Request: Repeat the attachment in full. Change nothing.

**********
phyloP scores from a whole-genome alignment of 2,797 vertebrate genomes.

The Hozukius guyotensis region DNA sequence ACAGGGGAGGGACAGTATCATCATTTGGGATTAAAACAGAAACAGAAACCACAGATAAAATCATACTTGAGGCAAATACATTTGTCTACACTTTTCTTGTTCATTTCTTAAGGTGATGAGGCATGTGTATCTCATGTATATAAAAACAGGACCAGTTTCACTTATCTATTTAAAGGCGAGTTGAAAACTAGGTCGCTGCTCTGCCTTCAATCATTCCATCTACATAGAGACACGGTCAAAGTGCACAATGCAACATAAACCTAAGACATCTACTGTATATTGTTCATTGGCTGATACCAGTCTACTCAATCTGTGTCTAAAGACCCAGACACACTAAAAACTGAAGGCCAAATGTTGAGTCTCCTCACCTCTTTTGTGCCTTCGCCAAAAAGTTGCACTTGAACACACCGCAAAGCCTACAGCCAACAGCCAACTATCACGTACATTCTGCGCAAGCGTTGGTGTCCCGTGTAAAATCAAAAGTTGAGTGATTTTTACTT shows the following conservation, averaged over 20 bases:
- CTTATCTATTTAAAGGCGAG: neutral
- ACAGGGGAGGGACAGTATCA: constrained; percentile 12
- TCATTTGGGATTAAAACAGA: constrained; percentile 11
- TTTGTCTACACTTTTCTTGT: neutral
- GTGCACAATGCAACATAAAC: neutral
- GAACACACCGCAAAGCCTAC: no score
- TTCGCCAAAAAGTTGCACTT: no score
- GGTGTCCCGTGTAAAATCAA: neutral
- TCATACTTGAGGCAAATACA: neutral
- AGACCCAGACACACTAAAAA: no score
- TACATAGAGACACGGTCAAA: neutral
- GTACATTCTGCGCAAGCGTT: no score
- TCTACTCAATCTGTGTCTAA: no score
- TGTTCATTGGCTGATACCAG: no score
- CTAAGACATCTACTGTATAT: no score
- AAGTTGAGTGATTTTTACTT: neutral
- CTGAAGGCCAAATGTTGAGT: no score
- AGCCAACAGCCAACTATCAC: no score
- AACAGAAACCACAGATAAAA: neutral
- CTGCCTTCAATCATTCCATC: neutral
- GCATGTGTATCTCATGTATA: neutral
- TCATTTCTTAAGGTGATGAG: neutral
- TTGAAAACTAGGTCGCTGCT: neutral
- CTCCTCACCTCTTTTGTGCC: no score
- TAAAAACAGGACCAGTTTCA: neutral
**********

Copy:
phyloP scores from a whole-genome alignment of 2,797 vertebrate genomes.

The Hozukius guyotensis region DNA sequence ACAGGGGAGGGACAGTATCATCATTTGGGATTAAAACAGAAACAGAAACCACAGATAAAATCATACTTGAGGCAAATACATTTGTCTACACTTTTCTTGTTCATTTCTTAAGGTGATGAGGCATGTGTATCTCATGTATATAAAAACAGGACCAGTTTCACTTATCTATTTAAAGGCGAGTTGAAAACTAGGTCGCTGCTCTGCCTTCAATCATTCCATCTACATAGAGACACGGTCAAAGTGCACAATGCAACATAAACCTAAGACATCTACTGTATATTGTTCATTGGCTGATACCAGTCTACTCAATCTGTGTCTAAAGACCCAGACACACTAAAAACTGAAGGCCAAATGTTGAGTCTCCTCACCTCTTTTGTGCCTTCGCCAAAAAGTTGCACTTGAACACACCGCAAAGCCTACAGCCAACAGCCAACTATCACGTACATTCTGCGCAAGCGTTGGTGTCCCGTGTAAAATCAAAAGTTGAGTGATTTTTACTT shows the following conservation, averaged over 20 bases:
- CTTATCTATTTAAAGGCGAG: neutral
- ACAGGGGAGGGACAGTATCA: constrained; percentile 12
- TCATTTGGGATTAAAACAGA: constrained; percentile 11
- TTTGTCTACACTTTTCTTGT: neutral
- GTGCACAATGCAACATAAAC: neutral
- GAACACACCGCAAAGCCTAC: no score
- TTCGCCAAAAAGTTGCACTT: no score
- GGTGTCCCGTGTAAAATCAA: neutral
- TCATACTTGAGGCAAATACA: neutral
- AGACCCAGACACACTAAAAA: no score
- TACATAGAGACACGGTCAAA: neutral
- GTACATTCTGCGCAAGCGTT: no score
- TCTACTCAATCTGTGTCTAA: no score
- TGTTCATTGGCTGATACCAG: no score
- CTAAGACATCTACTGTATAT: no score
- AAGTTGAGTGATTTTTACTT: neutral
- CTGAAGGCCAAATGTTGAGT: no score
- AGCCAACAGCCAACTATCAC: no score
- AACAGAAACCACAGATAAAA: neutral
- CTGCCTTCAATCATTCCATC: neutral
- GCATGTGTATCTCATGTATA: neutral
- TCATTTCTTAAGGTGATGAG: neutral
- TTGAAAACTAGGTCGCTGCT: neutral
- CTCCTCACCTCTTTTGTGCC: no score
- TAAAAACAGGACCAGTTTCA: neutral